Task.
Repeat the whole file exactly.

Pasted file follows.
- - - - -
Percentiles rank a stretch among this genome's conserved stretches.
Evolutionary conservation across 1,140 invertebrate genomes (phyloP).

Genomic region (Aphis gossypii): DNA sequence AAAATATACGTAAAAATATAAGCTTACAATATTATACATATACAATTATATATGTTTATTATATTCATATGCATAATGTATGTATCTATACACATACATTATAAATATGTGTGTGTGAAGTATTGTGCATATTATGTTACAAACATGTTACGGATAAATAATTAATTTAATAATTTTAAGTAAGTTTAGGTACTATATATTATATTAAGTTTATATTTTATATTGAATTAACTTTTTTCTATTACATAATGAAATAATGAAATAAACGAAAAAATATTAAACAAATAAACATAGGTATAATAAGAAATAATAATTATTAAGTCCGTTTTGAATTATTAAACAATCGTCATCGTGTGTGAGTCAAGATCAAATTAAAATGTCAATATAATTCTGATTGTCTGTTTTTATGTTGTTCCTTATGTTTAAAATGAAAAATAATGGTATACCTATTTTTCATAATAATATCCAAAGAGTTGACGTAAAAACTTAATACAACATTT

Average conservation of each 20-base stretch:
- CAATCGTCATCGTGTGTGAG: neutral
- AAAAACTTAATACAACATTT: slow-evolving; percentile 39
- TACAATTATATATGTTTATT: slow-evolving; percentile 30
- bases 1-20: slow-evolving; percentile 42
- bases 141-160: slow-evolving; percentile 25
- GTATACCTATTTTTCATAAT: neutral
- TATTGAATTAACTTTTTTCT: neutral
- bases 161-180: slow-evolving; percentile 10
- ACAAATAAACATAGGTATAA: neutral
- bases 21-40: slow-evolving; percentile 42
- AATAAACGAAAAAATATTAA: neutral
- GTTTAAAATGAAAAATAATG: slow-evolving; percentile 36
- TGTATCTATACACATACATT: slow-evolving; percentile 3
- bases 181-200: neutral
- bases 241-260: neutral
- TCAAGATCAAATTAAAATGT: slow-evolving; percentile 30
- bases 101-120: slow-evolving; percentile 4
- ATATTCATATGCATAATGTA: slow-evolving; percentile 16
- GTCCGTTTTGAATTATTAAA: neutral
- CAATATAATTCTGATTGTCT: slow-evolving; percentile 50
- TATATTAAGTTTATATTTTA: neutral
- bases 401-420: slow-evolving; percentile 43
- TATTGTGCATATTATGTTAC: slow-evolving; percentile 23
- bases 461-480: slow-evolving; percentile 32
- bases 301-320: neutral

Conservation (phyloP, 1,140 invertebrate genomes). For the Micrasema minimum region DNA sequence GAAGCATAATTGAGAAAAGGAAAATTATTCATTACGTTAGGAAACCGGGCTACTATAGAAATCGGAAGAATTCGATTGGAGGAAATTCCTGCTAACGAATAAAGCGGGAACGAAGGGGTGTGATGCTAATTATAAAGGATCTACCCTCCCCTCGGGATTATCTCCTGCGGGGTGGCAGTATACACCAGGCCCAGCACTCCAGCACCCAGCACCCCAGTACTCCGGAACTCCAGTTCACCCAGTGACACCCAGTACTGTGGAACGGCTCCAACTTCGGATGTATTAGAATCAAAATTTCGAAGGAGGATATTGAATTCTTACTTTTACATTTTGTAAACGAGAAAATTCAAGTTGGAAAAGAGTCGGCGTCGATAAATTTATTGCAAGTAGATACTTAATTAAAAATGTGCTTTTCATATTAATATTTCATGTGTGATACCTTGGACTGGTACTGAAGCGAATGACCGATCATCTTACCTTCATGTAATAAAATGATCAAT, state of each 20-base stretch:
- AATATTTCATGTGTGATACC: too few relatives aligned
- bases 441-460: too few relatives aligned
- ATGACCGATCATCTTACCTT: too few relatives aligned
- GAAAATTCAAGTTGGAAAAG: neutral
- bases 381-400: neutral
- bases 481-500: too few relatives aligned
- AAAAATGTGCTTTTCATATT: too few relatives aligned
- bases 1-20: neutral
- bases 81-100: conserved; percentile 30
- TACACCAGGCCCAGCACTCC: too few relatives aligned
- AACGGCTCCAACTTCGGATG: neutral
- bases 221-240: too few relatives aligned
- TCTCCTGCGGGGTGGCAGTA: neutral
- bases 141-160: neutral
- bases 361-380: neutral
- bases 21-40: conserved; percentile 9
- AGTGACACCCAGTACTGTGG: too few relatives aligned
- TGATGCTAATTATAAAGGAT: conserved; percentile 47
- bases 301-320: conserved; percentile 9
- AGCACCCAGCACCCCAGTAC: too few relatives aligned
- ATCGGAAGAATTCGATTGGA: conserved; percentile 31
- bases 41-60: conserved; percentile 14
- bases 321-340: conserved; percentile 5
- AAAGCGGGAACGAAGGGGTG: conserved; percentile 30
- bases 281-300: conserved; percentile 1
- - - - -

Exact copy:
Percentiles rank a stretch among this genome's conserved stretches.
Evolutionary conservation across 1,140 invertebrate genomes (phyloP).

Genomic region (Aphis gossypii): DNA sequence AAAATATACGTAAAAATATAAGCTTACAATATTATACATATACAATTATATATGTTTATTATATTCATATGCATAATGTATGTATCTATACACATACATTATAAATATGTGTGTGTGAAGTATTGTGCATATTATGTTACAAACATGTTACGGATAAATAATTAATTTAATAATTTTAAGTAAGTTTAGGTACTATATATTATATTAAGTTTATATTTTATATTGAATTAACTTTTTTCTATTACATAATGAAATAATGAAATAAACGAAAAAATATTAAACAAATAAACATAGGTATAATAAGAAATAATAATTATTAAGTCCGTTTTGAATTATTAAACAATCGTCATCGTGTGTGAGTCAAGATCAAATTAAAATGTCAATATAATTCTGATTGTCTGTTTTTATGTTGTTCCTTATGTTTAAAATGAAAAATAATGGTATACCTATTTTTCATAATAATATCCAAAGAGTTGACGTAAAAACTTAATACAACATTT

Average conservation of each 20-base stretch:
- CAATCGTCATCGTGTGTGAG: neutral
- AAAAACTTAATACAACATTT: slow-evolving; percentile 39
- TACAATTATATATGTTTATT: slow-evolving; percentile 30
- bases 1-20: slow-evolving; percentile 42
- bases 141-160: slow-evolving; percentile 25
- GTATACCTATTTTTCATAAT: neutral
- TATTGAATTAACTTTTTTCT: neutral
- bases 161-180: slow-evolving; percentile 10
- ACAAATAAACATAGGTATAA: neutral
- bases 21-40: slow-evolving; percentile 42
- AATAAACGAAAAAATATTAA: neutral
- GTTTAAAATGAAAAATAATG: slow-evolving; percentile 36
- TGTATCTATACACATACATT: slow-evolving; percentile 3
- bases 181-200: neutral
- bases 241-260: neutral
- TCAAGATCAAATTAAAATGT: slow-evolving; percentile 30
- bases 101-120: slow-evolving; percentile 4
- ATATTCATATGCATAATGTA: slow-evolving; percentile 16
- GTCCGTTTTGAATTATTAAA: neutral
- CAATATAATTCTGATTGTCT: slow-evolving; percentile 50
- TATATTAAGTTTATATTTTA: neutral
- bases 401-420: slow-evolving; percentile 43
- TATTGTGCATATTATGTTAC: slow-evolving; percentile 23
- bases 461-480: slow-evolving; percentile 32
- bases 301-320: neutral

Conservation (phyloP, 1,140 invertebrate genomes). For the Micrasema minimum region DNA sequence GAAGCATAATTGAGAAAAGGAAAATTATTCATTACGTTAGGAAACCGGGCTACTATAGAAATCGGAAGAATTCGATTGGAGGAAATTCCTGCTAACGAATAAAGCGGGAACGAAGGGGTGTGATGCTAATTATAAAGGATCTACCCTCCCCTCGGGATTATCTCCTGCGGGGTGGCAGTATACACCAGGCCCAGCACTCCAGCACCCAGCACCCCAGTACTCCGGAACTCCAGTTCACCCAGTGACACCCAGTACTGTGGAACGGCTCCAACTTCGGATGTATTAGAATCAAAATTTCGAAGGAGGATATTGAATTCTTACTTTTACATTTTGTAAACGAGAAAATTCAAGTTGGAAAAGAGTCGGCGTCGATAAATTTATTGCAAGTAGATACTTAATTAAAAATGTGCTTTTCATATTAATATTTCATGTGTGATACCTTGGACTGGTACTGAAGCGAATGACCGATCATCTTACCTTCATGTAATAAAATGATCAAT, state of each 20-base stretch:
- AATATTTCATGTGTGATACC: too few relatives aligned
- bases 441-460: too few relatives aligned
- ATGACCGATCATCTTACCTT: too few relatives aligned
- GAAAATTCAAGTTGGAAAAG: neutral
- bases 381-400: neutral
- bases 481-500: too few relatives aligned
- AAAAATGTGCTTTTCATATT: too few relatives aligned
- bases 1-20: neutral
- bases 81-100: conserved; percentile 30
- TACACCAGGCCCAGCACTCC: too few relatives aligned
- AACGGCTCCAACTTCGGATG: neutral
- bases 221-240: too few relatives aligned
- TCTCCTGCGGGGTGGCAGTA: neutral
- bases 141-160: neutral
- bases 361-380: neutral
- bases 21-40: conserved; percentile 9
- AGTGACACCCAGTACTGTGG: too few relatives aligned
- TGATGCTAATTATAAAGGAT: conserved; percentile 47
- bases 301-320: conserved; percentile 9
- AGCACCCAGCACCCCAGTAC: too few relatives aligned
- ATCGGAAGAATTCGATTGGA: conserved; percentile 31
- bases 41-60: conserved; percentile 14
- bases 321-340: conserved; percentile 5
- AAAGCGGGAACGAAGGGGTG: conserved; percentile 30
- bases 281-300: conserved; percentile 1